“While it is true that we cannot live on dreams alone, the absence of utopian ideas leaves us without a clear ideological and moral centre and therefore facing a void in which politics is deprived of any liberatory potential and reduced to only what is feasible in any given moment.”

Younge is describing precisely the predicament with which neoliberal Labour has lumbered us. The Blairite and Brownite versions combine to achieve the ultimate privatisation – that of idealism. This is what Stuart Hall, and his co-writer Alan O’Shea, set out to unpick in their chapter ‘Common-Sense Neoliberalism’, the latest addition to the After Neoliberalism Manifesto. The authors place an understanding of the meaning of the ‘commonsensical’ at the centre of the remaking of a progressive politics. Describing common-sense as:

“It is a form of ‘everyday-thinking which offers us frameworks of meaning with which to make sense of the world. It is a form of popular, easily-available knowledge which contains no complicated ideas, requires no sophisticated argument and does not depend on deep thought or wide reading. It works intuitively, without forethought or reflection. It is pragmatic and empirical, giving the illusion of arising directly from experience, reflecting only the realities of daily life and answering the needs of the ‘common people’ for practical guidance and advice.”

This suggests a very different kind of politics to one the Left is used to. We might imagine Nigel Farage and UKIP as the past and present masters of the ‘commonsensical’ in politics, and not want anything to do with any such project. But this is incredibly defeatist, not to say dangerous.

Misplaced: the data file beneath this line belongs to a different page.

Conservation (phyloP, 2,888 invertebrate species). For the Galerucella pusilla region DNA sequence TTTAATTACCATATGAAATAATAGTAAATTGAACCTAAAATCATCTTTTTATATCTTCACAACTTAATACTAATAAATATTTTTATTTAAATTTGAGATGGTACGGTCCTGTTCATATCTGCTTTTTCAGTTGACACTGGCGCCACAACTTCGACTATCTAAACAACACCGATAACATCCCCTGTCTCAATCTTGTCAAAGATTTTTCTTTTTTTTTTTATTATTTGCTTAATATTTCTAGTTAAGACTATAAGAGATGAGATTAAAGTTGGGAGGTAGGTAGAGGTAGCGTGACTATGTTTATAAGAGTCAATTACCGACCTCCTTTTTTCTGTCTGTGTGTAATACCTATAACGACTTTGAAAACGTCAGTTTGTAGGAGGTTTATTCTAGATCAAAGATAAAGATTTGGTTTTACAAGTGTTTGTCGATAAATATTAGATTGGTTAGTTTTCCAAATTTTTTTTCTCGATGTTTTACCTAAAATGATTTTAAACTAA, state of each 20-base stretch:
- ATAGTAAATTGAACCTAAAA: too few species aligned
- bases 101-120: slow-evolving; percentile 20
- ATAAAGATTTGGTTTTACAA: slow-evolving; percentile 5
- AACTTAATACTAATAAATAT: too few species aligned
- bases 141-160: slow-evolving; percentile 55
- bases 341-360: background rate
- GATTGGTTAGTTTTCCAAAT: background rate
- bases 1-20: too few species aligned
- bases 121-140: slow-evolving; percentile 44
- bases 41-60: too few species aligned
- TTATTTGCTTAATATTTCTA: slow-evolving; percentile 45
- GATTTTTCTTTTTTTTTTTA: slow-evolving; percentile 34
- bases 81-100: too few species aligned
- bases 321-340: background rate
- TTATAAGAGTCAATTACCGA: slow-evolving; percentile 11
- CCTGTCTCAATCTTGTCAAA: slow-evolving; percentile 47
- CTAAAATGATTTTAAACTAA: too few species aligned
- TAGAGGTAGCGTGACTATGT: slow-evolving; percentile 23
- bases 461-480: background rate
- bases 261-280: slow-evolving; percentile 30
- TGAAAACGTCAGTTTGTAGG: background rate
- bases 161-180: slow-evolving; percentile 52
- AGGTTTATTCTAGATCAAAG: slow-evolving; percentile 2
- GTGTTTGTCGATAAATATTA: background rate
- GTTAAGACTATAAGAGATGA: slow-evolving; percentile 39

Take a fondly remembered victory, the poll tax, or the beginnings perhaps of a new win, the bedroom tax. Here we have seen common-sense arguments against the unworkable injustice of both taxes. This, combined with hugely-effective renamings for what they are – by their opponents.

Or tax avoidance. ‘Pay your taxes, just like the rest of us, we don’t have the choice of offshore accounts or cosy deals with HMRC so why should you?’ Again, the beginnings of a progressive common-sense.

Hall and O’Shea, drawing on the Italian theorist Antonio Gramsci, call this ‘good sense’. And they make the case that “Good sense provides a basis on which the Left could develop a popular strategy for radical change – if it takes on board that common sense is a site of political struggle.”

Mike Marqusee, in a typically excellent article ‘A Party To Dream Of’ describes the prospects for an Outside Left as a ‘long haul’. For all those on the left – in or out of Labour, in one part or another – there is perhaps no better place to begin that journey of hope with the ambition of a new common sense.